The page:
Not only is the data thing interesting and certainly still helps me to pinpoint where the energy spend is going (do you really want to heat that room at that temperature?), it has helped me save at least 10 times the initial purchase cost just by taking up their recommendation of suppliers.

    1. Hi Pete...

      Can do all of that with Imperihome for free with as many sensors as you want to use.. It is written up in previous articles. Despite my enthusiasm for Dashboard, the Imperihome display of graphs is very good - I also made a node for Grovestreams - this time online - free within reason - and you can combine graphs which is nice.

      1. "Can do all of that with Imperihome for free"
        Eh no you can't Pete, and you're delibrately ignoring the cost of your R.pi, 2 sensors and the time needed to both write the software and to regularly update it with the "deals" available.

        If you want to construct a heating system, its a good idea to get metrics on how your energy consumption is affected - This just seems an easy way to do it and I don't think a cost of £59 is that much for:
        - Gas flow sensor sensor
        - Electricity meter sensor
        - Sensor hub that connects to your router
        - Free Data hosting with flexible display in the cloud
        - Ability to compare your usage to others
        - Money saving proposals comparing today's market with your consumption profile whenever you log on.

        What not to like for the "ordinary man?" 🙂

        1. Not deliberately ignoring anything..... Orange Pi under £9 inc shipping

          https://tech.scargill.net/yourls/opz

          2 sensors, cheap box, power supply same cost again, relay another £1... so what... all in £22-£23 and so much room to expand..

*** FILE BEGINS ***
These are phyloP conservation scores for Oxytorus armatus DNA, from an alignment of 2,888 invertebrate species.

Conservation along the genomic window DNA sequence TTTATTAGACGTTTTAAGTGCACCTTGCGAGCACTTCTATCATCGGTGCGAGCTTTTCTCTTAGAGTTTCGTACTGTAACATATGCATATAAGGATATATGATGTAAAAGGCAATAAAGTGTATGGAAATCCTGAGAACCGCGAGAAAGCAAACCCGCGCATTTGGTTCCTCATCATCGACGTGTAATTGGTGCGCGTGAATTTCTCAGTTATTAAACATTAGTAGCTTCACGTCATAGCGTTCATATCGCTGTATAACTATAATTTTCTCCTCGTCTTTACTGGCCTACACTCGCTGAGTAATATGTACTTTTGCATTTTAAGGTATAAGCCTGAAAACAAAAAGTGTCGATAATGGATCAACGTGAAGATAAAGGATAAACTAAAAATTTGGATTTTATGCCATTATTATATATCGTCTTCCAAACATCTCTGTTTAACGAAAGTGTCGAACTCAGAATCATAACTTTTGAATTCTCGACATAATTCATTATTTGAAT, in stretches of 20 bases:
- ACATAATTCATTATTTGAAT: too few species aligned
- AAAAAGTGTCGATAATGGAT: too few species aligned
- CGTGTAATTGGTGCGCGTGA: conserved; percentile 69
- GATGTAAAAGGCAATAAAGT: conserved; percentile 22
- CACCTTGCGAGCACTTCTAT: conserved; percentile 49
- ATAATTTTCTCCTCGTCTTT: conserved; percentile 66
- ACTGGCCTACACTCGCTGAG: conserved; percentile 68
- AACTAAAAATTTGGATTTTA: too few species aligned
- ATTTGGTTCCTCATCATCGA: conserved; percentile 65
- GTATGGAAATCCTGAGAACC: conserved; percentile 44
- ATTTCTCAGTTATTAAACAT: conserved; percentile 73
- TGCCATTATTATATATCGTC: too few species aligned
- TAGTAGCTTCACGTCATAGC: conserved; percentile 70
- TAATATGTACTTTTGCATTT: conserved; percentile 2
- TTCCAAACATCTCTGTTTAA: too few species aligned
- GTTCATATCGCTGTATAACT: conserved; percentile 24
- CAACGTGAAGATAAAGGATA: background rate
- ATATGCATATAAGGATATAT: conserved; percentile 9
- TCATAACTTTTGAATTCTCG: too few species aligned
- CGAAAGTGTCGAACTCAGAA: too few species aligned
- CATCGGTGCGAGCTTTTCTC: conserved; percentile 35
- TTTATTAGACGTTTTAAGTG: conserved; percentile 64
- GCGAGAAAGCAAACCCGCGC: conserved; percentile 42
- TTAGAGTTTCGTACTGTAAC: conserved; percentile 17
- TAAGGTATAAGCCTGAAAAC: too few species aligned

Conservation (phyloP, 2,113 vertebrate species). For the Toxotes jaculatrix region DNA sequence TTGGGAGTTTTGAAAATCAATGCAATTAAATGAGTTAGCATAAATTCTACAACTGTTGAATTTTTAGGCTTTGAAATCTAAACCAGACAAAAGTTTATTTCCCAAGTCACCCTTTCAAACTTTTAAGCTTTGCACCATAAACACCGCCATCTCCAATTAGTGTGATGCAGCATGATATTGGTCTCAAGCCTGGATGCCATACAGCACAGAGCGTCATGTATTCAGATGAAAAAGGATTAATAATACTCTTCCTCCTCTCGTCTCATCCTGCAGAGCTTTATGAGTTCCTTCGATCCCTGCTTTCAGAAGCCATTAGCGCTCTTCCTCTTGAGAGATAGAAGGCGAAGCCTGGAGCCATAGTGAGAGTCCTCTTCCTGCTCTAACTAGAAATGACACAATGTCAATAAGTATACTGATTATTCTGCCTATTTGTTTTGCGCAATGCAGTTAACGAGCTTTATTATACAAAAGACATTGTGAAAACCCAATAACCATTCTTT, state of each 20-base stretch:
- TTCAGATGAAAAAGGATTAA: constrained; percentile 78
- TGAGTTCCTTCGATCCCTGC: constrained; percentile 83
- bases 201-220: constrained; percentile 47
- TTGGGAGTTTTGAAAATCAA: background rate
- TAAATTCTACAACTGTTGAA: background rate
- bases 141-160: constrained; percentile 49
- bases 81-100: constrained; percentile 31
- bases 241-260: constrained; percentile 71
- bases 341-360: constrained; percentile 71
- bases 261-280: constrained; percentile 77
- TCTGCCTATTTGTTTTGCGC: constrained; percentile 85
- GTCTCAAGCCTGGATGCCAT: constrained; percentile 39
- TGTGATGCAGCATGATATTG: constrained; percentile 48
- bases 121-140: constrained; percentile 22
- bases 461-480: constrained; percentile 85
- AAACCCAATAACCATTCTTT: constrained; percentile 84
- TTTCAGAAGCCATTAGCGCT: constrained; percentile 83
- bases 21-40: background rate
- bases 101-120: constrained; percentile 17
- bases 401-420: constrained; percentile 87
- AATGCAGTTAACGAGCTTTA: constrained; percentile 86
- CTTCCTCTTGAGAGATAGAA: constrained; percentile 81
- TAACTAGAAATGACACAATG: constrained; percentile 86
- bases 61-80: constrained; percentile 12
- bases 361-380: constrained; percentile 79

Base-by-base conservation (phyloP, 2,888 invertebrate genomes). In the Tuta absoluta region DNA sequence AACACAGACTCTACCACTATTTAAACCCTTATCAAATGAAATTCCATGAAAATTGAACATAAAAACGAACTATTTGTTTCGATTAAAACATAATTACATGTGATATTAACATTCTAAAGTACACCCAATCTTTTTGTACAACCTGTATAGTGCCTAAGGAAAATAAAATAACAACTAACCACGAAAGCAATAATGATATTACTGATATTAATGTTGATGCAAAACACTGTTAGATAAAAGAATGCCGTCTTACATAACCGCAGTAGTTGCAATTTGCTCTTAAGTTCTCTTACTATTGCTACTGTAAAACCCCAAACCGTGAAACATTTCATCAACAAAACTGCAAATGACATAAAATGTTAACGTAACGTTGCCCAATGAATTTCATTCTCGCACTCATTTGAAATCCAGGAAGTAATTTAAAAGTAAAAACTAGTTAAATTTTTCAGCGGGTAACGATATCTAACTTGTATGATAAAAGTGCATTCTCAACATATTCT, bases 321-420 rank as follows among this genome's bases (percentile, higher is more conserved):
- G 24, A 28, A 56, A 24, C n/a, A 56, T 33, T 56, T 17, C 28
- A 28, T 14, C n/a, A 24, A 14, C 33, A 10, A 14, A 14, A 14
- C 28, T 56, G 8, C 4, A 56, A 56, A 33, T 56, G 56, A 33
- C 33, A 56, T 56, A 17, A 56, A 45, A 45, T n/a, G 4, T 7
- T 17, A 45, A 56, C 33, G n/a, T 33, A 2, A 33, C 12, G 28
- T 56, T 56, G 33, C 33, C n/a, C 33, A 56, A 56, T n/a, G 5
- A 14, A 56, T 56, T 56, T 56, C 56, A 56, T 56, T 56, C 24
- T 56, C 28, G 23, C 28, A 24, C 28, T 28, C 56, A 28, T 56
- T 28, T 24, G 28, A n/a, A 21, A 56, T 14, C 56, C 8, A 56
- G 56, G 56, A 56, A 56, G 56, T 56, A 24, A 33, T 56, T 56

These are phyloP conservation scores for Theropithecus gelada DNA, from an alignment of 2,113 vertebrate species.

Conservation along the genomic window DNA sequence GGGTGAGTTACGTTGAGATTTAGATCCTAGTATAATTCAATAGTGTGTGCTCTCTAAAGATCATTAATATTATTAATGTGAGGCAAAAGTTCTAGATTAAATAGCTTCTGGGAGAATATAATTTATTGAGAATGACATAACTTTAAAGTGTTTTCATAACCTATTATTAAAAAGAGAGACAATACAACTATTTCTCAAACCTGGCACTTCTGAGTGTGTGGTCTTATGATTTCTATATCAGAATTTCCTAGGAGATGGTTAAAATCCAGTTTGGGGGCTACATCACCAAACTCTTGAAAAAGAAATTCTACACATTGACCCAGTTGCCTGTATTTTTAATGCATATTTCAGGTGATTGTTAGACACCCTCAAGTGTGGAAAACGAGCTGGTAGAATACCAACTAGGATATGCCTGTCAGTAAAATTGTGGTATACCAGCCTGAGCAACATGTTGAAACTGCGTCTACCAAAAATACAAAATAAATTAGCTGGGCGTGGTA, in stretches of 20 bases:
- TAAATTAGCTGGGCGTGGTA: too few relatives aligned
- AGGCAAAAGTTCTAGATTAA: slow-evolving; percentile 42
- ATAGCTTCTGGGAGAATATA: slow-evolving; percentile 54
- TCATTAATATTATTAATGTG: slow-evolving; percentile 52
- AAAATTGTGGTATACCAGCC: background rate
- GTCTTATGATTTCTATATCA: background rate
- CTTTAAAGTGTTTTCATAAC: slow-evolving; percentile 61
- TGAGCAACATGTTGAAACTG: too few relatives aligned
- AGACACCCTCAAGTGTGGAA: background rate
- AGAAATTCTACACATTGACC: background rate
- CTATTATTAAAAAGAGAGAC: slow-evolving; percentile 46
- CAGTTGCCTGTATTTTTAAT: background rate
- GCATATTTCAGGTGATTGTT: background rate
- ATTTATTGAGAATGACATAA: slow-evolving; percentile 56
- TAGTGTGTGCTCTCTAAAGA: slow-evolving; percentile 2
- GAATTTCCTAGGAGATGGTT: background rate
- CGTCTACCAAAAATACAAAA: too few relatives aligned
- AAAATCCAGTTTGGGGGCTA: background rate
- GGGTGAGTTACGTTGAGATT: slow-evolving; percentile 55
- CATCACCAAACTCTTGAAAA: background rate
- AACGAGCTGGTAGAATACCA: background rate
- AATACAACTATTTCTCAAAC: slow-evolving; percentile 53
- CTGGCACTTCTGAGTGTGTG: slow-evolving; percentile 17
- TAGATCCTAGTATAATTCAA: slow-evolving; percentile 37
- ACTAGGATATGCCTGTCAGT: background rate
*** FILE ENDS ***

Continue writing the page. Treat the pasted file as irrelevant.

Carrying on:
Software need patching, not writing - most is out there already. As you brought it to my attention I've just been on Grovestreams (node is out there - I wrote it - works - all free) comparing temperature and humidity for the last year. Had I not decided to change how I do things I'd have had it for the last 3 years.

          I seriously doubt that this blog is being read by "the ordinary man". And it's nice to get everything in a box - but that's for other people, other blogs.

          However - you've put the link up so anyone interested can go take a look.

  9. i replaced all my TRV's with Thermo-electric actuators from emmeti.co.uk. about 12 quid each. Each one is switched by a electrodragon / sonoff, with a temp sensor attached. Node red reads /fromesp/auto-temperature from each one into node-red-contrib-ramp-thermostat. with node red ui & basic Nextion as interface. had this going about 3 months now and our gas usage is over 30% less !
    It is all experimental at moment (thats what i tell the wife when she goes on about "tripping over wires everywhere") but results seem to be very good.
    i have a bit of a limited knowlage of javascript and linux but this blog and google really help me fumble my way through. My UI is very basic using only buttons & Gauges from the UI itself, so this really is going to improve things. I will hopefully, eventually, be running 12 instances of this in node red. But before i start. Where do i put /myicons/png/48x48/actions/The Icons.png. have put them in root, home,home/pi, home/pi/nodered, but the template can't find them?

    1. Hi Chris that £12 sounded interesting but I went to their site and could not find prices - got a link??

      Put them in home/pi/.node-red/public/myicons

      Then in the /home/pi/.node-red/settings.js file you need..

      httpStatic: '/home/pi/.node-red/public',

      So then the web pages think that the root page for all assets is the above - hence your reference in the web starts at /myicons..

      The reason I use myimages and myicons etc is that Node-Red already has some directories it uses for UI and images is one of them - if you make an "images" directory it conflicts - so I just prefix any of my stuff with "my".

    2. Chris D

      Do you have an item code for these? I have trawled the 35 page 2017 Selling-Price-List.pdf but could not locate them.

      1. I got them them via a plumbing merchants(John Nichols Witney), as i am heating engineer. Emmiti are right on my doorstep but wouldn't sell me them direct. i will try dig out paperwork tomorrow.....Found it!
        01213252 Emmeti Control T heads 230v £12.22 + vat.
        90039364 Emmiti adaptor for control heads (pack of 12) £1.13 + vat

        John Nichols Witney 01993 705566